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Some great finds Rob and THANKS for sharing with us. That Mk.II is calling out to me...what a beaut.
 
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Jan 18, 2012
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Those are very interesting. You are so lucky to be able to personally pick out your antique Kukri. I bought some Bhojpures, WW1 Issue Kukris, a MKII, and I love them. They are the real deal and a very effective tool for utility work or if needs be self-protection. But these are history so they stay under glass.

P1020452.jpg P1020555.jpg P1020557.jpg Gurkha Old photos of Nepalese Army early 1900s Johannes Bornmann's website. httpwww.bilder-aus-n.jpg
I could not bring myself to use them because they really are heirlooms of the soldiers who used them and a national treasure of the Nepali people.

I recommend everyone reading RobCarter3 post order an antique Kukri from IMA or ACC before they are all sold. IMHO this is rare that people get a chance to buy old historic Kukris and other items from the Royal Nepali Armory especially at those low prices.
 
Joined
Jul 7, 2008
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275
Spanking gorgeous! Esp the longleaf!
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Auntie or Sta94 might be able to help if they are around. I think Howard might be able to decipher it as well.

Well ... most of the translating has already been done. The first two characters says "Surja" or "Surya" which means "Sun" - name of Nepalese army unit, the Surya Dal battalion??? After that it looks like c/23 - not sure. The 2 & 3 are in Devanagiri script.

Hope this helps.

Really cool for sharing pics. I have several of these old kukris from the NEpalese Armory cache too, as well as several WW2-era military and yes, they do look, feel & handle differently from most modern-day kukris.
 
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Jul 7, 2008
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1,000 similar khukuris were recently stolen from a storage facility, along with other military antiques, and two guys were arrested trying to sell stolen items back to the company that was ripped off.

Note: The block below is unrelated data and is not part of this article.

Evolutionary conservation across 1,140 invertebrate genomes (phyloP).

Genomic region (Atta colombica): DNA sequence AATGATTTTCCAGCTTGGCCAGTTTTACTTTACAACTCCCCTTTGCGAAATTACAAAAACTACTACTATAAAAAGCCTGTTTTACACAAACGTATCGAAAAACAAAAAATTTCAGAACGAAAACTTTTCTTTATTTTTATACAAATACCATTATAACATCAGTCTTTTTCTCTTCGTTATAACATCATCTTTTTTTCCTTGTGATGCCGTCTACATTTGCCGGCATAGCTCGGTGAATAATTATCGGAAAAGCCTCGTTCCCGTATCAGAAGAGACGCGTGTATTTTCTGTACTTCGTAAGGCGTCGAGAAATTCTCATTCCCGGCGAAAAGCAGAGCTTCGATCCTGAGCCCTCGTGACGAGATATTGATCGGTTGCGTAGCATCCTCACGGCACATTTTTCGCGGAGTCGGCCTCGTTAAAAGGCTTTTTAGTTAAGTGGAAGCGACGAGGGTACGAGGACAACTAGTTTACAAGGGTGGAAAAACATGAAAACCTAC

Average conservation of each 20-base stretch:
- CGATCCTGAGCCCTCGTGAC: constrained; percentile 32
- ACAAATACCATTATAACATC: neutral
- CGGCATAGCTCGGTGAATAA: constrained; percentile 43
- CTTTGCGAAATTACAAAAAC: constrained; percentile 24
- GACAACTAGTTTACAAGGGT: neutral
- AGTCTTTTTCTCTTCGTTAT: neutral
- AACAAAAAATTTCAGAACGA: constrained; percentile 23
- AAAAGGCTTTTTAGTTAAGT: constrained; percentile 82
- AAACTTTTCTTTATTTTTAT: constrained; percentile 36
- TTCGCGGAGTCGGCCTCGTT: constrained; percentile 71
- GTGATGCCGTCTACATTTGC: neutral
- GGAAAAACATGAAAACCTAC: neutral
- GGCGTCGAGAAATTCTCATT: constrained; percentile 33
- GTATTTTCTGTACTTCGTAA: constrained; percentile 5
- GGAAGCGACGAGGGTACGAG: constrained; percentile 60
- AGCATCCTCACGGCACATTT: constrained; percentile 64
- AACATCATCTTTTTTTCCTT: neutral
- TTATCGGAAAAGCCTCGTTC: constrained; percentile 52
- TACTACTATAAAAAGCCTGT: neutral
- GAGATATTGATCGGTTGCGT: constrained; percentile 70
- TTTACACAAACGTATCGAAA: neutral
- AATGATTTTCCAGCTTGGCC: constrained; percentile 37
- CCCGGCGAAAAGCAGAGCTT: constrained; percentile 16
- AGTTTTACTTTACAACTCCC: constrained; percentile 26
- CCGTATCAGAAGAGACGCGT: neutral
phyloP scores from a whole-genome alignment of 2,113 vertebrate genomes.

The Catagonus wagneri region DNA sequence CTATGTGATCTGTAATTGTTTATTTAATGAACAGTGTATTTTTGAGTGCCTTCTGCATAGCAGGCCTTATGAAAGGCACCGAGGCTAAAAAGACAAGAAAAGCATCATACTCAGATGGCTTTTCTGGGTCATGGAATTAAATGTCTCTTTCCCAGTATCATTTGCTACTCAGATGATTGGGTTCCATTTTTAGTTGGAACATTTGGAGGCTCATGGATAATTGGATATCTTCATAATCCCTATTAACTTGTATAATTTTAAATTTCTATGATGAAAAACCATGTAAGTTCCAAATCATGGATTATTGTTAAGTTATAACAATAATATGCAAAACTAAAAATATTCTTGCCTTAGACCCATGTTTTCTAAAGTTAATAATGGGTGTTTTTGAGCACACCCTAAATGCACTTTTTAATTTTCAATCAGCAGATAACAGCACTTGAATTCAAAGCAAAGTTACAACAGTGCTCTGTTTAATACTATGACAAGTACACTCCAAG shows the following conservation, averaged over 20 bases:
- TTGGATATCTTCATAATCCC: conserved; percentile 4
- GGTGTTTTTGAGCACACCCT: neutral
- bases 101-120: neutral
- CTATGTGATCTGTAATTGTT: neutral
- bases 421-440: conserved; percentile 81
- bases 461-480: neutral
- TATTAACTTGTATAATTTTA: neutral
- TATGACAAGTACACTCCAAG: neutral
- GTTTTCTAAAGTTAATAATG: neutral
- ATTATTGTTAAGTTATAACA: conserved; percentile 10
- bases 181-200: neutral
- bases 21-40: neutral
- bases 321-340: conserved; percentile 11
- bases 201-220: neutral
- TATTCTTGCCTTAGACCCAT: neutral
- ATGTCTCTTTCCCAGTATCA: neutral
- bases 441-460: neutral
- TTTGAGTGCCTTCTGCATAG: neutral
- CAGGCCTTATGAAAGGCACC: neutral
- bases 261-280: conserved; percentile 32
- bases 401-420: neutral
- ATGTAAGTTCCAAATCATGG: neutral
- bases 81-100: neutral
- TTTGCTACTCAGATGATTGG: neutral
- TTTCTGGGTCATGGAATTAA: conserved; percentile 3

http://www.lehighvalleylive.com/easton/index.ssf/2012/02/police_investigating_theft_of.html

Steve, does this mean IMA and AC have all of their stolen kukri back with them now??? Really hope so. And thanks for the link - I'd read recently about the theft but not about the perpetrators being apprehended.
 
Joined
Aug 28, 2010
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Steve, does this mean IMA and AC have all of their stolen kukri back with them now???...

I haven't found any references besides the 60 items reported to have been recovered.

Here's a related quote from the IMA newsletter dated 2/17/12:

"In late December 2011 and January 2012 we saw multiple advertisements on Lehigh Valley Craigslist and a classified ad in a local newspaper advertising what believe to be our material. Then, due to firsthand reports, we were told that distribution was centered around a private residence in Bangor, Pennsylvania. Furthermore, lots of the above material surfaced at a recent local gun show, and a few first class vendors even gave it back! They sure put a silver lining on a dark cloud."

"We think that some of this material has yet to hit the market, and since our many of our items are unique and the collecting world relatively small, we hope to recover it or at the very least serve justice to those who stole from our family business."

"Fortunately both Law Enforcement and the Press are taking this matter very seriously... The Pennsylvania State Police and the New Jersey Police are involved and have made some initial arrests. However, the investigations are still very active so if you or anyone you know has any information whatsoever please reply to this email and/or call us at 908-903-1200. Furthermore, the Pennsylvania State Police asks anyone with information about the reported thefts to call the Belfast barracks at 610-759-6106."
 
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Dec 8, 2010
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Well ... most of the translating has already been done. The first two characters says "Surja" or "Surya" which means "Sun" - name of Nepalese army unit, the Surya Dal battalion??? After that it looks like c/23 - not sure. The 2 & 3 are in Devanagiri script.